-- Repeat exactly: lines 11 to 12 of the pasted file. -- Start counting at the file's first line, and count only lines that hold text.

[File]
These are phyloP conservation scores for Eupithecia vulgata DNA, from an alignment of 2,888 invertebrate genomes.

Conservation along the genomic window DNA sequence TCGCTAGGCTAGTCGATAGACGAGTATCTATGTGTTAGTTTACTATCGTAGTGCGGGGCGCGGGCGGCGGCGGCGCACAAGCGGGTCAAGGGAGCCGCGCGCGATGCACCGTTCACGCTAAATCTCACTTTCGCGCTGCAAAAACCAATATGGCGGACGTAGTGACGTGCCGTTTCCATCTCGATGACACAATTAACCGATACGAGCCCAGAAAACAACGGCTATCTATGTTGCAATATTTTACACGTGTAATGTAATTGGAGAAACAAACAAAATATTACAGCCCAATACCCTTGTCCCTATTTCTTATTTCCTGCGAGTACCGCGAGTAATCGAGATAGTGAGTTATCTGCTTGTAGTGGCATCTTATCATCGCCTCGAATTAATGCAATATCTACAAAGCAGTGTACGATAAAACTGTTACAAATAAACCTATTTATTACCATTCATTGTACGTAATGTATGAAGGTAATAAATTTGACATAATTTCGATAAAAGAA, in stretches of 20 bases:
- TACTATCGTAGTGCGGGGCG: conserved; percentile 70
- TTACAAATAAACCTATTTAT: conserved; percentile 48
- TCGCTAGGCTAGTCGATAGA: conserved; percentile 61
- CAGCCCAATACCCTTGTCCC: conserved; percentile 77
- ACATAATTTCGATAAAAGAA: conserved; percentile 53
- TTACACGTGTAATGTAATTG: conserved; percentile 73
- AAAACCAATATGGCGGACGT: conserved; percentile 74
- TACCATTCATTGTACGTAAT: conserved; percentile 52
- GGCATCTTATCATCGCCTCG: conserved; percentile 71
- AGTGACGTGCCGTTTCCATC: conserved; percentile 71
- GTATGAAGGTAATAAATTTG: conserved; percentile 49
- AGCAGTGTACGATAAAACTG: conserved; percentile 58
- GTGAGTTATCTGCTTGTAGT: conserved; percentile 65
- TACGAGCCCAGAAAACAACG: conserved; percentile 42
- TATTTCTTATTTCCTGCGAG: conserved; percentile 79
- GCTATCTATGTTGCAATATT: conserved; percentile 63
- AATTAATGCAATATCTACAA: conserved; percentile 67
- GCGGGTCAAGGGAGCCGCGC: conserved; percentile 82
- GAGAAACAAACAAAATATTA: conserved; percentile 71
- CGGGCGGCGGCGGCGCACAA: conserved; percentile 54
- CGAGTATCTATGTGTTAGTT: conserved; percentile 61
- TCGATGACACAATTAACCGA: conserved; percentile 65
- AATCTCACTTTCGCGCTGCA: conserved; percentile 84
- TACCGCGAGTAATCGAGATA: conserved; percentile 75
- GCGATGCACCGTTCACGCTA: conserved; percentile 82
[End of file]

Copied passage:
- GGCATCTTATCATCGCCTCG: conserved; percentile 71
- AGTGACGTGCCGTTTCCATC: conserved; percentile 71